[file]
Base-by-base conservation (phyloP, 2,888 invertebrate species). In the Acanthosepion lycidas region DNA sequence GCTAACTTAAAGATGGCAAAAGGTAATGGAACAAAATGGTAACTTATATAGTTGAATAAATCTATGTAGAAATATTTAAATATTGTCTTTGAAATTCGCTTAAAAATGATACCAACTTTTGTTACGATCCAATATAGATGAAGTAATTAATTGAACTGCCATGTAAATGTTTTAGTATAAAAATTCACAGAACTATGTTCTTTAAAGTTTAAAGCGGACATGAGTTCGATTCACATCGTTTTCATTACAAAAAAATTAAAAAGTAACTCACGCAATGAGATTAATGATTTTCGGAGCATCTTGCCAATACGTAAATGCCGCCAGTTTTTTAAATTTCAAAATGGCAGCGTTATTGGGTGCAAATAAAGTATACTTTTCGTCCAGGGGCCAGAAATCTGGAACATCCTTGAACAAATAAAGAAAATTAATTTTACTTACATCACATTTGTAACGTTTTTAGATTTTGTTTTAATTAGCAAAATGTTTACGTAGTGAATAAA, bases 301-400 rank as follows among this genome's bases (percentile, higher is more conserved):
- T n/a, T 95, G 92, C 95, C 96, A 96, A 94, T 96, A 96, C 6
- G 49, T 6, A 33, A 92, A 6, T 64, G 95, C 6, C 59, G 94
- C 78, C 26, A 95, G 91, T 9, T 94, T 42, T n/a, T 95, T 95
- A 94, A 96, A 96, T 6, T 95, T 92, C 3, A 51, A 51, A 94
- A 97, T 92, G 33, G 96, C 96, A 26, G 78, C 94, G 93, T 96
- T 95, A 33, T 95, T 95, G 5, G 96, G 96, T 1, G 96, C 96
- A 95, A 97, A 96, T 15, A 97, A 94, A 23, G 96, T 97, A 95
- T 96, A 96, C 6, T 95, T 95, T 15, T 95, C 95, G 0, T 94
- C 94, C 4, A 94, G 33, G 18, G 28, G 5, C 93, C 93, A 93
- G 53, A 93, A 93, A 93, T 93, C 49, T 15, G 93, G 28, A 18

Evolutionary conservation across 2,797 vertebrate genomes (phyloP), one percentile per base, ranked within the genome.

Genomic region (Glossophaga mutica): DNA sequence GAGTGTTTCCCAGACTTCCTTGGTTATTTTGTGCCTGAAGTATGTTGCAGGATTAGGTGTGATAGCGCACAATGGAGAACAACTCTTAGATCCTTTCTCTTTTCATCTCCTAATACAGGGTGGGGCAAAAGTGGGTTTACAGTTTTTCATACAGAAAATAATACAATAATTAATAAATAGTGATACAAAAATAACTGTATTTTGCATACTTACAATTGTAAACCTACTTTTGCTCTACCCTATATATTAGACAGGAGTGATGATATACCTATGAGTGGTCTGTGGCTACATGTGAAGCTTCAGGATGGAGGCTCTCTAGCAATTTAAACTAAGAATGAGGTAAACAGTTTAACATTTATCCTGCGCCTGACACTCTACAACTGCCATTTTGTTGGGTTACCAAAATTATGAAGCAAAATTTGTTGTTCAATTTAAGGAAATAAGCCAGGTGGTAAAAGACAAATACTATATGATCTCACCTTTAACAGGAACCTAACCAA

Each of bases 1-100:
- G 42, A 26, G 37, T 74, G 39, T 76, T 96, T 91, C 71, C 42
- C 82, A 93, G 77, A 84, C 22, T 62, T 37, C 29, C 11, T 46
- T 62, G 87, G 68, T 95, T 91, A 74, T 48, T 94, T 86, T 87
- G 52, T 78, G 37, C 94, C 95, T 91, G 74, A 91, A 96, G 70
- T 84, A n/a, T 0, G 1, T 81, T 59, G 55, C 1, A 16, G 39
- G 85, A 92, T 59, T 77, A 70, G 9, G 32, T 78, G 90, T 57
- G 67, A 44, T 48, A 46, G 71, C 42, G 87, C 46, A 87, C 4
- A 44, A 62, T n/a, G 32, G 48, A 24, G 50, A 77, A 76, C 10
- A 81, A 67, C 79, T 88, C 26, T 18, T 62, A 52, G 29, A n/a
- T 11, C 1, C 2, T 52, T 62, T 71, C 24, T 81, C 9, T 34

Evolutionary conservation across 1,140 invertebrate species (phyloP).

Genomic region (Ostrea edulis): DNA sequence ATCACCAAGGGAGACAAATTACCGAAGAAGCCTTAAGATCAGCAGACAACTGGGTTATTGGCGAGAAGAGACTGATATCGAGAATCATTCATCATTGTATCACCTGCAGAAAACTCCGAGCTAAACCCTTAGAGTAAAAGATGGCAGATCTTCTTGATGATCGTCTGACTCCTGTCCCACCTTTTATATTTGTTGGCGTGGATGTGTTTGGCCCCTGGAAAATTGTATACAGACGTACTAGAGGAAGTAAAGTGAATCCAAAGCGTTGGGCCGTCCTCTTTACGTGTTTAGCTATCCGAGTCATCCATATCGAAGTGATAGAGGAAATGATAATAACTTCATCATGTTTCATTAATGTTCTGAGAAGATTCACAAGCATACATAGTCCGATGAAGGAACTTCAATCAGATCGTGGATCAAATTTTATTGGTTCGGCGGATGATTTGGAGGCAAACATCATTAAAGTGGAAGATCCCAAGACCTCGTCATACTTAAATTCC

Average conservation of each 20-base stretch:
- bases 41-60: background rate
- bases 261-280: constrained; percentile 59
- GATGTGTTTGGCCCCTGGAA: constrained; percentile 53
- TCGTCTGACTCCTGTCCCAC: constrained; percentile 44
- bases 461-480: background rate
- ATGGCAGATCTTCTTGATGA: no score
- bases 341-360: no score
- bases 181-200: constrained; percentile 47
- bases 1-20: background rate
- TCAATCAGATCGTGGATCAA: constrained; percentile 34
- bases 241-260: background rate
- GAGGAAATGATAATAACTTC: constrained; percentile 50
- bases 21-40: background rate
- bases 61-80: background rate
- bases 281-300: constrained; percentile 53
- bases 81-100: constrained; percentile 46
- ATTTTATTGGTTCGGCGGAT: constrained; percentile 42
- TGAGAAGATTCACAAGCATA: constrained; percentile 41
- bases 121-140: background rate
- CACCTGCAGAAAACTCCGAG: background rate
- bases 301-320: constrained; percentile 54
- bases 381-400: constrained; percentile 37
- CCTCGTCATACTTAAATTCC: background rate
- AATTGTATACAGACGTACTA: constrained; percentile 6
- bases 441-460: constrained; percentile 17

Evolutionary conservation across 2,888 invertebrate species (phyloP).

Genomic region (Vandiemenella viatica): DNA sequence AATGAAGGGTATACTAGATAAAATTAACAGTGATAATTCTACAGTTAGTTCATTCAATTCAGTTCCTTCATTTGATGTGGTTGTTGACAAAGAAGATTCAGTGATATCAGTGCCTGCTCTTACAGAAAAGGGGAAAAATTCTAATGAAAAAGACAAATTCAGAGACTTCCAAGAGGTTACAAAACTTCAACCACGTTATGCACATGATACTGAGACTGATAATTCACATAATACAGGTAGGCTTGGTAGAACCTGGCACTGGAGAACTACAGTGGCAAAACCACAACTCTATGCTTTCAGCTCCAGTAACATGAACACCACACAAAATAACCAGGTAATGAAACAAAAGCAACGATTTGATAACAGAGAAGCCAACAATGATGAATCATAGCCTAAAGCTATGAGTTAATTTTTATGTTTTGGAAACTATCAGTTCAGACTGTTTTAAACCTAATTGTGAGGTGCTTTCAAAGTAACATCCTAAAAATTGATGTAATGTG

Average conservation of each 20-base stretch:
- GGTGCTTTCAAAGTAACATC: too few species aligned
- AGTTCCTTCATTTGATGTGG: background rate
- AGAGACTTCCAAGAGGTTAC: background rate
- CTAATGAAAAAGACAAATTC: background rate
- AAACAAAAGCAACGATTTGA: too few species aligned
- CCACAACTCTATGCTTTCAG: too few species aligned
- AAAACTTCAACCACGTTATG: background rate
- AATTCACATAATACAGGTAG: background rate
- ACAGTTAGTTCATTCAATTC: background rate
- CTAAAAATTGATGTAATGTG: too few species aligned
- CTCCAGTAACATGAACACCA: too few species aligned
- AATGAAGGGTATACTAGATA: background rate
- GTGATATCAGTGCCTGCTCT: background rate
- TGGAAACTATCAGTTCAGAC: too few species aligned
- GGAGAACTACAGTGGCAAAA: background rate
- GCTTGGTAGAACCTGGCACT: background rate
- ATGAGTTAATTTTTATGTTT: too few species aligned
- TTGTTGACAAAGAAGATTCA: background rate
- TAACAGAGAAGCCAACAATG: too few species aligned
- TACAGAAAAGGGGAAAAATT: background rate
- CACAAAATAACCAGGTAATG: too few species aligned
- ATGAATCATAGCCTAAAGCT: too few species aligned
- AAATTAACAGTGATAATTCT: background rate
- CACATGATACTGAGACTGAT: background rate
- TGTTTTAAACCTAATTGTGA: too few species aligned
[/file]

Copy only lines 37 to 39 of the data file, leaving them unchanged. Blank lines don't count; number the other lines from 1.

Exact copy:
- TCAATCAGATCGTGGATCAA: constrained; percentile 34
- bases 241-260: background rate
- GAGGAAATGATAATAACTTC: constrained; percentile 50